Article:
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“I saw the torments of hell and those of purgatory; no words can describe them. Had poor mortals the faintest idea of them, they would suffer a thousand deaths rather than undergo the least of their torments during a single day.”
— St. Catherine of Siena
Modernism is the coming together of many heresies, but if you look carefully you will see that they all share a disbelief in, or disdain of, the supernatural. The supernatural, of course, is the belief in angels and devils, heaven and hell, sin and salvation. It is composed of that which is above the natural, that which we can feel only with the soul, and know only through the highest of reason.
Many moderns believe these unseen matters to be foolishness, ignorance, and in so doing they distance themselves from them, endangering their soul for the sake of honor and pride, for the satisfaction of thinking they are the highest authority over their own lives.
Looking at these latest scandals in the Church is to see this principle in action. If someone believed in heaven and hell, sin and salvation, would they commit these awful sins for years? Would they do so without remorse, without removing themselves from occasions of sin, without recognizing that they are on the path to Hell? It is hard to believe, but the fact is that once you cut yourself off from supernatural truth, you are simply an unprotected soul behind enemy lines.
While it was a worldly force that may have found its way into the Church regardless, modernism, the mother of all heresies, a philosophy that eschews the supernatural aspects of the faith, began creeping into the Church early in the last century. That is, if not all the way back to the “Enlightenment.” Regardless, it was finally powerful enough to exert its influence in the 1960s, coinciding with the Second Vatican Council. As the world became post-Christian and less supernaturally aware in the decades following the counsel, this toxic worldview spread within the Church with less suspicion and increasing vigor.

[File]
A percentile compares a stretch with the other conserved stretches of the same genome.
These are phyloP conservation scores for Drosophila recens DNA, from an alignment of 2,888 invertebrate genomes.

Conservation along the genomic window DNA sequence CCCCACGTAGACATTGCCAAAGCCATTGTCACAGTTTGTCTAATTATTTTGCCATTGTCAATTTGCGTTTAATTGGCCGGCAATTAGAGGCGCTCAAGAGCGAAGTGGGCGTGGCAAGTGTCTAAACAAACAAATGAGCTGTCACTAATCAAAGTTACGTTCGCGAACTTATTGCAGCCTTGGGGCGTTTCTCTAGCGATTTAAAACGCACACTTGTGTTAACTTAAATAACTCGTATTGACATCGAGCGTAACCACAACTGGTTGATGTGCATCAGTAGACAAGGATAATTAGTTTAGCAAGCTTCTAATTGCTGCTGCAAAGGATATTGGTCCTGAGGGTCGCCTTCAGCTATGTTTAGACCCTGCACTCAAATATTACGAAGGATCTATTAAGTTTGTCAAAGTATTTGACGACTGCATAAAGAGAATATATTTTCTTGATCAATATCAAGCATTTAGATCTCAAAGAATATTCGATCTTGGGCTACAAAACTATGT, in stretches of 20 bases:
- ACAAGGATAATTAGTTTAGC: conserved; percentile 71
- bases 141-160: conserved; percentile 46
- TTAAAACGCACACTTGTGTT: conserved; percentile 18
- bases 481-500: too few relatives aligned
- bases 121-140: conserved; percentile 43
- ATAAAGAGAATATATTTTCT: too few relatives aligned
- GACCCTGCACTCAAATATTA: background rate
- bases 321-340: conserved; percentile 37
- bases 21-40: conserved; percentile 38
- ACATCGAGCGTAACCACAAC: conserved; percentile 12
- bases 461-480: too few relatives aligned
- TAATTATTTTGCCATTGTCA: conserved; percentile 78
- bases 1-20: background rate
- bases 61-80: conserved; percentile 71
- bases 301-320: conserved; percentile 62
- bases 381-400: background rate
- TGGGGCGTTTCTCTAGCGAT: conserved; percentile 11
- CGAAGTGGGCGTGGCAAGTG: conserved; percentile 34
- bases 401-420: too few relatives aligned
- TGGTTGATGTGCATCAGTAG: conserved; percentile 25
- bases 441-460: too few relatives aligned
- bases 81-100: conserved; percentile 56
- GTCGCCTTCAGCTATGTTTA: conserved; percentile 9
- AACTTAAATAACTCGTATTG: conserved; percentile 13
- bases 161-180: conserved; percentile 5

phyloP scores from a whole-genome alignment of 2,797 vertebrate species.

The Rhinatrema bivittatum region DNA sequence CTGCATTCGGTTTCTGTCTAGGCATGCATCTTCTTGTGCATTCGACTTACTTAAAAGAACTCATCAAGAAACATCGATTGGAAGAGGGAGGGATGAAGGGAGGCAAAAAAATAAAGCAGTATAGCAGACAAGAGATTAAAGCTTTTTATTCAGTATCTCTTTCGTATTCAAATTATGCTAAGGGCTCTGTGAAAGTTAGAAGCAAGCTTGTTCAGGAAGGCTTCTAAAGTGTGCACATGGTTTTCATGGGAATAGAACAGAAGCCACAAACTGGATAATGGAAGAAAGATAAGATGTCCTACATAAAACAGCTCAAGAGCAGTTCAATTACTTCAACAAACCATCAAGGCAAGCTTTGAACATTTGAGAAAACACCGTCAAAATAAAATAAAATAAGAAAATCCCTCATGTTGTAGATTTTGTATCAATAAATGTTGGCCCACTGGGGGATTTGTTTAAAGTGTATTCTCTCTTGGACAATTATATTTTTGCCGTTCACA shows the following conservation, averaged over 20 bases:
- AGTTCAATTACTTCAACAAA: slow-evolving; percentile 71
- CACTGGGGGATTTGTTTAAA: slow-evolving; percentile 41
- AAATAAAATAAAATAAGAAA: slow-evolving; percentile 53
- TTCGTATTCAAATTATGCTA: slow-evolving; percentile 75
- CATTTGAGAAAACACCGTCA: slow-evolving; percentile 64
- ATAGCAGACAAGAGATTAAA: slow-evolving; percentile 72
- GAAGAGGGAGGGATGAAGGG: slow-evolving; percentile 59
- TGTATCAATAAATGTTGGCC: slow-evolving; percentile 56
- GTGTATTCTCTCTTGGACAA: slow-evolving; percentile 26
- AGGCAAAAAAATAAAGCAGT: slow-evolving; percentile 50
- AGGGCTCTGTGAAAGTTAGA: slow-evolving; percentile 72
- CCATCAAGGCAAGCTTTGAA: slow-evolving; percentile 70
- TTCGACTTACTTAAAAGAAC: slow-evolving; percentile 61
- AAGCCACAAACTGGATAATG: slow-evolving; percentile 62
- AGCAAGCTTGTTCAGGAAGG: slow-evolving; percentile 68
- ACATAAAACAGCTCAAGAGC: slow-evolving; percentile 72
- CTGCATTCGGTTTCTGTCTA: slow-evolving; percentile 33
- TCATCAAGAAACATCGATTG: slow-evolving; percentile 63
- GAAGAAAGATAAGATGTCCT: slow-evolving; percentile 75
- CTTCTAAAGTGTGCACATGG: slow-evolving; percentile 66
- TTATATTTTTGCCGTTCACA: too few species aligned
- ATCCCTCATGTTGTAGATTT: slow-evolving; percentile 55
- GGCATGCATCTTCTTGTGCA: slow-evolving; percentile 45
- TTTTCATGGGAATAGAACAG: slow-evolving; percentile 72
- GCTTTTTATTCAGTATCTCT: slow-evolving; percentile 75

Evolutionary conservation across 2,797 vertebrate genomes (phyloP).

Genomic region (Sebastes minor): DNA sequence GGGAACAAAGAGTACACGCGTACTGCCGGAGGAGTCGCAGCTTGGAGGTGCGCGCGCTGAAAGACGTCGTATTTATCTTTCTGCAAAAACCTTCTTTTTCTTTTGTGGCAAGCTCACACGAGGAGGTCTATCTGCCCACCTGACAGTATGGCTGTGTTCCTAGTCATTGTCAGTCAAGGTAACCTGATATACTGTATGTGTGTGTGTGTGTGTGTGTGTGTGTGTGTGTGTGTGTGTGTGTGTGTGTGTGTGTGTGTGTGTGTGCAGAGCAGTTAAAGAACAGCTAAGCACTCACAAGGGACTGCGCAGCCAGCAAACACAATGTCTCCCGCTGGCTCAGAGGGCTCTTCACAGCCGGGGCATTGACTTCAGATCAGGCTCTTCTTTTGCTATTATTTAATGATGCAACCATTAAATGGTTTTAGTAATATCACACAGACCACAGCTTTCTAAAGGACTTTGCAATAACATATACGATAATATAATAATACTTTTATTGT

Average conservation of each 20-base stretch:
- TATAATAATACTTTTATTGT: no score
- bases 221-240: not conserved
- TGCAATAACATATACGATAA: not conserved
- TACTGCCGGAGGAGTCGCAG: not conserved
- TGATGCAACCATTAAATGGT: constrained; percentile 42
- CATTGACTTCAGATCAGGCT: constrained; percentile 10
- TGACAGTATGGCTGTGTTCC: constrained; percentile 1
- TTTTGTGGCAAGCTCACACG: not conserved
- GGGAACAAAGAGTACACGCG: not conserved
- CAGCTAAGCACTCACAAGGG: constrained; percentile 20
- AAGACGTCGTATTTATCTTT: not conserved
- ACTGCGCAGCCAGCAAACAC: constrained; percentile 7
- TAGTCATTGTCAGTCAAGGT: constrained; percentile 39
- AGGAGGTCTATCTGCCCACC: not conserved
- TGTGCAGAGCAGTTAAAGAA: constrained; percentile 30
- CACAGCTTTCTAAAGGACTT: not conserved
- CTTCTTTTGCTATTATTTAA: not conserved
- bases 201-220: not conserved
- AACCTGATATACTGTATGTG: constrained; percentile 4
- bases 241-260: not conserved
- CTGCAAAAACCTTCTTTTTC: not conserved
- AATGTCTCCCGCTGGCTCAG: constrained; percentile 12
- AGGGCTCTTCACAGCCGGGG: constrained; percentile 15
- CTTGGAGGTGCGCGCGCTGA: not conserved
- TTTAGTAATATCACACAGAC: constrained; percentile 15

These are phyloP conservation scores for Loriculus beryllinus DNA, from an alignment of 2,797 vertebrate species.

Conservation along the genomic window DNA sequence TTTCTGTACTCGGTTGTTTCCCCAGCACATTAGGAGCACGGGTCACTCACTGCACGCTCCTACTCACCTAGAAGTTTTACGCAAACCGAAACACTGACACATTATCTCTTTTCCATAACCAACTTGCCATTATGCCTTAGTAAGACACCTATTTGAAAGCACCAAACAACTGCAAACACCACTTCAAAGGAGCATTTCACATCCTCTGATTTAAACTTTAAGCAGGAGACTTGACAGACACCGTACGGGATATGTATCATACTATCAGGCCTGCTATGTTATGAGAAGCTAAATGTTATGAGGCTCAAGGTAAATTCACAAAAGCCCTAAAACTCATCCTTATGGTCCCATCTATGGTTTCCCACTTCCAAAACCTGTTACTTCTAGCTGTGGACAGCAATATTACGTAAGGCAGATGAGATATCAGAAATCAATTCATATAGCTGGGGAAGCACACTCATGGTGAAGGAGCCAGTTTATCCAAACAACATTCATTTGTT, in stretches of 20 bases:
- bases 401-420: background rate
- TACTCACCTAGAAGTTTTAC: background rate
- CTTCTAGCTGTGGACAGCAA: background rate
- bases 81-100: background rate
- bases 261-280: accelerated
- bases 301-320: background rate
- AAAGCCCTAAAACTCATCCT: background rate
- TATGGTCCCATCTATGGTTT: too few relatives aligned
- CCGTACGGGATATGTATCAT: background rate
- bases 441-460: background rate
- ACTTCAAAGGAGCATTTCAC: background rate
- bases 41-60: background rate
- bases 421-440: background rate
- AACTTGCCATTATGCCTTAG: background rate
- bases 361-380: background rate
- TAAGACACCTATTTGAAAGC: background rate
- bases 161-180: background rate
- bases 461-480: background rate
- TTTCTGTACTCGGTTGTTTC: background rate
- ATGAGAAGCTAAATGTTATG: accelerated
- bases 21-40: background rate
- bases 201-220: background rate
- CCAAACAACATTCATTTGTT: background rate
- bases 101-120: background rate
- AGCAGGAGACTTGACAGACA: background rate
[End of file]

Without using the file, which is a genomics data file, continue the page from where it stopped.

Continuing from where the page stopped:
There is much to lament concerning our leadership within the church. Their systematic failure to protect innocent children against predatory clergy, one Bishop’s decision to console those predators over reigning down fury in a just and merciful manner, Cardinal Wuerl’s choice to hire PR firms and high powered attorneys when his failings came to light, and the Vatican’s self-congratulating back slaps for the moral culture not being much worse in the midst of this latest crisis are to name a few. What appears abundantly clear, on top of the laundry list of issues that should distress us, is that we are being led not by Shepherds but by bureaucrats. Our institutional church exchanged its mission as the mystical Body of Christ at some point in the twentieth century, be the exact moment at Vatican II or not, for the earthly respect of princes and kings and the crony kickbacks typically reserved for mafiosi.
One look at these monstrous men is to know the endless pride in them. They are not sorry, these leaders of the lavender mafia. They are modernists, they do not fear the supernatural, they barely believe in it. They came into the Church and their touch was rot, evil, unapologetic, vile. They built a culture of lies, denial, conspiracy, they saw new seminarians as prey, young children as sexual objects. There is no word for this but evil.
And as much as they have been turning tradition on its head, the truth of tradition is not influenced by convincing wording, it is not undone by a vote of the majority, it is truth and it is unassailable forever. And these monsters will know this, because many seem too prideful to seek forgiveness, their eyes are steely walls, their souls hollow and maligned, twisting with the wind behind their emotionless facade. They have denied that their sins are sins for too long.
And they will know Hell. The unquenchable fire that Jesus Christ spoke about. The never-ending agony that turning from God and going in the other direction for a lifetime earns you. The justice that this world may never fully deliver, it will be delivered.
That voice in your head, dear bishop, honored cardinal, lifelong priest, you know who you are, and you know the voice, the one that told you that everything you did was fine and good. The one that whispered to you to perform the hideous acts you performed, to punish the innocent the way you did, to sin and convince yourself and others that it was not sin. That voice was not God, that voice was the very prince of darkness, or one of his minions, such as yourself, and he awaits you in the supernatural afterlife you never quite believed in.
You have a fleeting chance to find true remorse, to tell all of the truth and confess all of your sins. You are probably too prideful, and if so you will burn and your name will be counted among the most vile and putrid names of human history. But if you repent, turn on the other minions of darkness, cast a light on all of it, restore what you have torn down, believe what you have never really believed, and step down you may have hope.